Earlier this week, Sarah Palin demonstrated why certain stars should never dabble in politics
when she said the Republican Party platform is “best for America” because “[i]t’s all about respecting equality.” Nevermind the document calls for etching discrimination into the Constitution with an amendment banning same-sex marriage. Well, yesterday, Palin was at it again. This time sputtering nonsense about Treasury Secretary Timothy Geithner’s warnings about the danger of not raising the national debt limit.
Palin took time out from stomping all over Mitt Romney’s announcement in New Hampshire that he is running for president to cast aspersions on Geithner while she was at a clambake in New Hampshire.
If the debt ceiling were to be increased based on what I believe to be Timothy Geithner’s false statements to the American public — that a catastrophe would befall us all if the debt ceiling isn’t raised — a failure of leadership in the House would be if we were to cave and believe that.
And what did Palin mean by “false statements”? The half-term governor of Alaska and 2008 Republican vice presidential nominee explained that Geithner has “given us now four different due dates where catastrophe would befall us if the debt ceiling is not raised. . . .
Well, once bitten, twice shy.
How many more times are we going to have to hear this date change?”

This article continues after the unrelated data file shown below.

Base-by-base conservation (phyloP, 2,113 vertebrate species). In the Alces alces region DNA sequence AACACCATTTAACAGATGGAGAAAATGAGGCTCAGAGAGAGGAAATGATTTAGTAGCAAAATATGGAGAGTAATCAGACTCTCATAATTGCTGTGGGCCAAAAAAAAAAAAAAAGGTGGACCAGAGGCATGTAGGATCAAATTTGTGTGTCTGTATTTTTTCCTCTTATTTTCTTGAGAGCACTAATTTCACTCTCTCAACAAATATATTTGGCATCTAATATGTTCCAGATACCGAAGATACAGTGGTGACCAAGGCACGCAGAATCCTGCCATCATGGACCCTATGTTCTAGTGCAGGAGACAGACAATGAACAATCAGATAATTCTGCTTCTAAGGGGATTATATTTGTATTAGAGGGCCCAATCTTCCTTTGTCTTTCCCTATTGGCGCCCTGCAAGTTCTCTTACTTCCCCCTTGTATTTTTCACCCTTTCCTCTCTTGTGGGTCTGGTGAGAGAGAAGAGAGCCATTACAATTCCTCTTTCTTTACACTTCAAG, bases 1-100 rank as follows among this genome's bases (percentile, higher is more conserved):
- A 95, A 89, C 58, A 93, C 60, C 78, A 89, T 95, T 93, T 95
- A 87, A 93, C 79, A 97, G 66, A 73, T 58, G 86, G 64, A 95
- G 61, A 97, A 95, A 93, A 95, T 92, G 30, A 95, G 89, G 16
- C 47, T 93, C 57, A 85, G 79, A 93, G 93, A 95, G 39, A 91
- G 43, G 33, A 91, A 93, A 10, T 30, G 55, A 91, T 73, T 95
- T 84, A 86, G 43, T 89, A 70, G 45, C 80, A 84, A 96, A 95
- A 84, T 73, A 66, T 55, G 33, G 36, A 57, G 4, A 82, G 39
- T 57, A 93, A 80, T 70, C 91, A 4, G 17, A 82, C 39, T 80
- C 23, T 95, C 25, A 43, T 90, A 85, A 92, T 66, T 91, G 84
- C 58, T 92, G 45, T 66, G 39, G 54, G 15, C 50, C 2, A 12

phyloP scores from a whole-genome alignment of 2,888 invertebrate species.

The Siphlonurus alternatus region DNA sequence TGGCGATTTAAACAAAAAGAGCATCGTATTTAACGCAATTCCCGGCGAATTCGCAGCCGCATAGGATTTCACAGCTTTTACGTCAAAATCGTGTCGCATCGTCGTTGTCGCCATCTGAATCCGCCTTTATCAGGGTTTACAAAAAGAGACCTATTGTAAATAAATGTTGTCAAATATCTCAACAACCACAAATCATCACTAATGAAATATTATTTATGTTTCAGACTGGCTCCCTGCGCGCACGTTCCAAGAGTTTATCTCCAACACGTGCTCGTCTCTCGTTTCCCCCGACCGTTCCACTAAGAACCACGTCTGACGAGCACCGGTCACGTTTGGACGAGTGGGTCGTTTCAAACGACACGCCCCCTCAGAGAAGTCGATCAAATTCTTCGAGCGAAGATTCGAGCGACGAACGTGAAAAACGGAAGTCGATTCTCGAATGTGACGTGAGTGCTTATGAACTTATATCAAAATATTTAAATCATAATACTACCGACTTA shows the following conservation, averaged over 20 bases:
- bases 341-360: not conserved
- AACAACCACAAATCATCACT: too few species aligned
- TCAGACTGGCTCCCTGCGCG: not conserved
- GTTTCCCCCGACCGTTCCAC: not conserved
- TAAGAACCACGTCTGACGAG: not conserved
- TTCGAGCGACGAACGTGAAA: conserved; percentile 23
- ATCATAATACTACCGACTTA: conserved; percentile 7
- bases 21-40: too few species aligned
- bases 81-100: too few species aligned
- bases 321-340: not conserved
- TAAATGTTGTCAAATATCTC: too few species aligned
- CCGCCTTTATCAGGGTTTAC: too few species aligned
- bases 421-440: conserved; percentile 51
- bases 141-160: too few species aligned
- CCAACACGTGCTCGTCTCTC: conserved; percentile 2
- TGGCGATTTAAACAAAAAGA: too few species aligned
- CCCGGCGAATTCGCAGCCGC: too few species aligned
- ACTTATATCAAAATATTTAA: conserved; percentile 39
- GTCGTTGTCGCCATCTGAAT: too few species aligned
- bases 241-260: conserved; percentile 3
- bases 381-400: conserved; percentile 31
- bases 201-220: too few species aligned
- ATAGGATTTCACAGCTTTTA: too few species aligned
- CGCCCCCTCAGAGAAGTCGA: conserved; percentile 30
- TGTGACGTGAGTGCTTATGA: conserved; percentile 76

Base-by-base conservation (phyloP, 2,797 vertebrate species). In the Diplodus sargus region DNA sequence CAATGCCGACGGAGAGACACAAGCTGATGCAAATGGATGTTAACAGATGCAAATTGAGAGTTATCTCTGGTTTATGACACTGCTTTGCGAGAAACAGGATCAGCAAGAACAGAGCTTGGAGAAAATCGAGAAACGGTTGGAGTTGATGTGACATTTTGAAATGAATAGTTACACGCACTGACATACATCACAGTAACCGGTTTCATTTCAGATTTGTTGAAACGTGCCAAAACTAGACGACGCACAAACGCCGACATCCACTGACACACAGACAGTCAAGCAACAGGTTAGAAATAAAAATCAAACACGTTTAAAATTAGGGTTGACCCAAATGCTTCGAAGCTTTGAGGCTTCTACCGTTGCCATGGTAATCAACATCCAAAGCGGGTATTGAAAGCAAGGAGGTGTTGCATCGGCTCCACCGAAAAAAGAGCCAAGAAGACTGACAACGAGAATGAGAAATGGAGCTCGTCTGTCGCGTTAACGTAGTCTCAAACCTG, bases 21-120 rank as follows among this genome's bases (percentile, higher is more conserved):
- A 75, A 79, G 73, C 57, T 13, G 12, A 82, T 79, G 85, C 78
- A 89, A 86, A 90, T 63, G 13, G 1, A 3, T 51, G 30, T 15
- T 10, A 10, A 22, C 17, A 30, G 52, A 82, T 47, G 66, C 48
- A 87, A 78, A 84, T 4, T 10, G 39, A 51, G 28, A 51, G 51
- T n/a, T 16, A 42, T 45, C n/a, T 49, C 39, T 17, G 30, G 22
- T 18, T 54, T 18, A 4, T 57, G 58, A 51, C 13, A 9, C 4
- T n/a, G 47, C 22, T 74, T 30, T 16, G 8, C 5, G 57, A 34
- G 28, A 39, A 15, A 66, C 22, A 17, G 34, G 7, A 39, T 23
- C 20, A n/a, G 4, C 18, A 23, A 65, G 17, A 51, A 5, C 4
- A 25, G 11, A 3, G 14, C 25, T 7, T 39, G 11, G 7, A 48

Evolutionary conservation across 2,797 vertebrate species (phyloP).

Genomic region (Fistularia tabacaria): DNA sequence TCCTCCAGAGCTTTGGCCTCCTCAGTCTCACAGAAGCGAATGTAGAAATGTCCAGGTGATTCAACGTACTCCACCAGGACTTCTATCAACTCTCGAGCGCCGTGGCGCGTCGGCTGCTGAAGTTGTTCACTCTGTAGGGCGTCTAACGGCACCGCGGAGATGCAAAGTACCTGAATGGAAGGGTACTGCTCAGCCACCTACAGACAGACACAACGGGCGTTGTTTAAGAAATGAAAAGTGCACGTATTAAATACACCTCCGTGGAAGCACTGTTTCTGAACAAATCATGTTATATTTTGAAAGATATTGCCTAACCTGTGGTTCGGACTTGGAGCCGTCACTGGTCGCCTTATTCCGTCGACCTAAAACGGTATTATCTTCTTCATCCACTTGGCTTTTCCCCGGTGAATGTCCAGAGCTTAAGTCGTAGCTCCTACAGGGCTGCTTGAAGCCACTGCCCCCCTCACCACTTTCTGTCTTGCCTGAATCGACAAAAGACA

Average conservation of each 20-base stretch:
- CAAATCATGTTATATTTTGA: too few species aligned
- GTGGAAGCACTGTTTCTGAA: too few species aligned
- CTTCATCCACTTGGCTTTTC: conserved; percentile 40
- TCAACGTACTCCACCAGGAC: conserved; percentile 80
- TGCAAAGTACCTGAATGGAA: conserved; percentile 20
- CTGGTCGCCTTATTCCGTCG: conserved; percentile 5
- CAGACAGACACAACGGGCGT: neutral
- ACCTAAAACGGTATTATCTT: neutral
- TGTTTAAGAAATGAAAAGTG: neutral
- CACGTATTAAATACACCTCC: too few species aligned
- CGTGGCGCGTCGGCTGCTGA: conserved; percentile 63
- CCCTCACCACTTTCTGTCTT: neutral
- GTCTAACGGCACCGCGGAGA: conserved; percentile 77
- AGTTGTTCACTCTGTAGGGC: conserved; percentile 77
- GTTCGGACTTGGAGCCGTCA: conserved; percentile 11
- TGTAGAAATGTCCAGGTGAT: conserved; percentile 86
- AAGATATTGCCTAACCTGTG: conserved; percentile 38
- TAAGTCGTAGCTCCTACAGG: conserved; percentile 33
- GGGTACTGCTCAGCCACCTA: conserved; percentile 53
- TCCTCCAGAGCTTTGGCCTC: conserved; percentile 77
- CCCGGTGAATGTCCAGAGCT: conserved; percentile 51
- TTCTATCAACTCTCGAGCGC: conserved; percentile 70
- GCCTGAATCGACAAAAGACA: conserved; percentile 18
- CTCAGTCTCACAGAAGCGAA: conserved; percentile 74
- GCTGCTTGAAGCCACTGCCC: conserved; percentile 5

If I had hair long enough I’d be tearing at it right now.
What the best-selling author and GOP mischief-maker refuses to do is
read the letters from Geithner to Congress explaining exactly what would happen if the United States failed to meet its obligations for the first time in its history. His last letter discussed the extraordinary measures being taken to protect the full faith and credit of the United States. Measures that will only put off catastrophe until Aug. 2. It is possible that the date is pushed back again if Treasury is lucky enough to report finding more coins in the nation’s seat cushions. Big if, though.
Palin is joined by Charles Krauthammer in her disbelief of Geithner’s warnings. He argues today that even after Aug. 2, Treasury can keep moving money around to cover the nation’s debts. But unlike a seemingly blase Palin, Krauthammer recognizes and accepts the very real consequences of default and presents a plan for getting the nation’s balance sheet in order. While I don’t agree with his embrace of Speaker John Boehner’s dollar-for-dollar deal, at least Krauthammer constructively adds to the debate.
Would that someone who aspires to be taken seriously on the national political stage thought enough of her party and her country to do the same. Then again, Palin is a star. To demand more of her is to demand too much.